NORWICH – The Norwich community has welcomed the Honda Gold Wing Road Riders Biker’s Rally with open arms this weekend, including an official certificate of appreciation issued on behalf of the city and both the fire and police departments participating in a public motorcycle crash reenactment this Saturday.
Norwich Mayor Joseph P. Maiurano presented the certificate on behalf of the city to the New York District Director of the Gold Wing Road Riders Association, Ed Bahrenburg Thursday.
The certificate read, “This certificate of appreciation is offered to the Gold Wing Road Riders for choosing the City of Norwich for your rallies, we are happy to celebrated the beginning of a long and fruitful relationship.”
“We started working with them in October and we believe it’s a great resource for the city’s economy, bringing in four or five hundred people. We’ve worked very closely with them and we really try to bring the enthusiasm of these groups to the area,” said Maiurano, who estimated that the rally would stimulate close to $200,000 in the local economy over the weekend.
“We welcome them and we hope they enjoy their stay in the City of Norwich and will come back in 2011,” said the mayor.
The Gold Wing Road Riders Association (GWRRA) was founded in 1977. The organization’s membership has grown to more than 800 chapters since, including 80,000 members in the United States, Canada and 53 other foreign countries, explained the group’s spokeswoman, Linda Waterman.
Bahrenburg said that 320 members had already registered to attend the Norwich rally and another 40 to 60 tend to show up during the event.
Waterman said the event was the first time two different states, the New York and New Jersey districts, had decided to hold their annual rally together.
“This is a big deal,” she said.
Riders will be attending activities and sponsoring public events centered around the Howard Johnson’s Hotel in Norwich throughout the weekend.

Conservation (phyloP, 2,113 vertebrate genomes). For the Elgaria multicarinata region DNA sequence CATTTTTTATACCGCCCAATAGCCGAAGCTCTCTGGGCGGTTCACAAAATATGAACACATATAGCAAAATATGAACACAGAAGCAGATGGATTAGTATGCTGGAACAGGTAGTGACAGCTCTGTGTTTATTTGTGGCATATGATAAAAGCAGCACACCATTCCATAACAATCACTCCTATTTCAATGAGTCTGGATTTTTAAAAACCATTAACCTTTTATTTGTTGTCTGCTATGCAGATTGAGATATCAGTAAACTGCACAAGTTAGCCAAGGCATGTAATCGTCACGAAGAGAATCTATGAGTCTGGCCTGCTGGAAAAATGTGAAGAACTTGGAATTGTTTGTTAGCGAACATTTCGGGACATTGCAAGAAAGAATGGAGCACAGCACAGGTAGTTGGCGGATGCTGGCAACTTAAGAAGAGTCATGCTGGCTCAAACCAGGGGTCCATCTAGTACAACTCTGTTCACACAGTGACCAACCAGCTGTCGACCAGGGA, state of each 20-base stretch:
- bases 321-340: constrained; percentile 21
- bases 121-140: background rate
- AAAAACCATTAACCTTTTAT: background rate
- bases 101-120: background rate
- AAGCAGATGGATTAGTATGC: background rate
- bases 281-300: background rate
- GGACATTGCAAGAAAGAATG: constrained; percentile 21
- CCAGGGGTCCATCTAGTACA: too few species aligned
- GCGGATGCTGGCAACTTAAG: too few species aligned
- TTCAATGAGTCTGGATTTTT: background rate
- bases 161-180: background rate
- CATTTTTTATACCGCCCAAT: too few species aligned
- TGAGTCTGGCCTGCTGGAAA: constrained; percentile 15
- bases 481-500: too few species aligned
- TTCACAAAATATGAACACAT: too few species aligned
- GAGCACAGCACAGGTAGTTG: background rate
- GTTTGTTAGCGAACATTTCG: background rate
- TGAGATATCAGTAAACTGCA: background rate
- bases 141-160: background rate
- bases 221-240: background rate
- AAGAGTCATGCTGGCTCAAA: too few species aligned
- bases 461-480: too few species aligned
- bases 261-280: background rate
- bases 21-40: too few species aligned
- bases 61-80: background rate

Although the majority of activities are geared toward the association’s members – such as guided rides and first aid seminars – a handful of events are open to the public.
“Basically anything you can find outside of the hotel is for the public and everything going on inside is for the members,” said Bahrenburg.
Vendors for the rally have lined up in the parking lot behind Howard Johnson’s, which is all open to the public.
Some of the highlights this weekend include a bike show in the front parking lot from 12:30 to 3:30 p.m. Friday, followed later tonight by a lighted bike parade through Norwich at 9:30.
Bahrenburg said the parade was a great example of Norwich’s hospitality.
“We’ve been involved in the event for the last nine years,” he said, explaining his wife Dottie was instrumental in organizing the events with him.
“We have been the ‘ones in charge’ of planning for about three years now. This is our fifth city we’ve interacted with, in New York State, and usually, after spending two years at a place, on our way out the town’s fathers would ask us, ‘How can we help you so you come back next year?’ These guys (Norwich) only heard we were interested in coming here and said ‘How can we help you?’”
Bahrenburg said the group was originally planing to ride around the hotel for the light show, but Police Chief Joseph Angelino, Fire Chief Tracy Chawgo and Maiurano offered to have the parade through the city instead.
“They’ve come up with stuff we’ve never thought to ask because in the past we’ve been shot down. They’ve actually encouraged us,” said Bahrenburg.
A number of the riders participating in the light show will have their bikes fitted with flashing LED lights, a few keeping to the beat of pre-programed music, said Bahrenburg. He also said two of the GWRRA members had won national awards for their displays.
From 1 to 2:30 p.m. on Saturday, the association, working closely with the Norwich police and fire departments, will put on a mock motorcycle versus car crash, closing down the intersection of Henry and Court streets. The demonstration is also open to the public.
Gary Cork, director of the GWRRA Chapter M in Saratoga Springs, has been working with police and fire crews in organizing the event, which will include a number of actors and re-life response situations.
The scripted demonstration took months of advanced planning and will depict the scene of a typical serious accident with emergency crews treating the incident as if it were a real crash.
“You could see something like this a 100 times and you still won’t be ready for when it happens. But, we want to give people an idea of what to expect and how to deal with an accident,” said Cork.
Norwich Police Sgt. Gard Turner, who was recently involved in a minor motorcycle versus deer accident himself, aided in setting up the presentation, lending his experience as an emergency responder and a cyclist, adding to the presentation’s authenticity.
“With so many motorcycles in the area this weekend, the demonstration won’t just show people what to expect in a collision but, hopefully, it’ll make people more aware of the potential dangers so they can try to avoid it before it happens,” he said.
“This is something that, whether you ride a motorcycle or not, everyone should see. It can get emotional at times,” said Cork.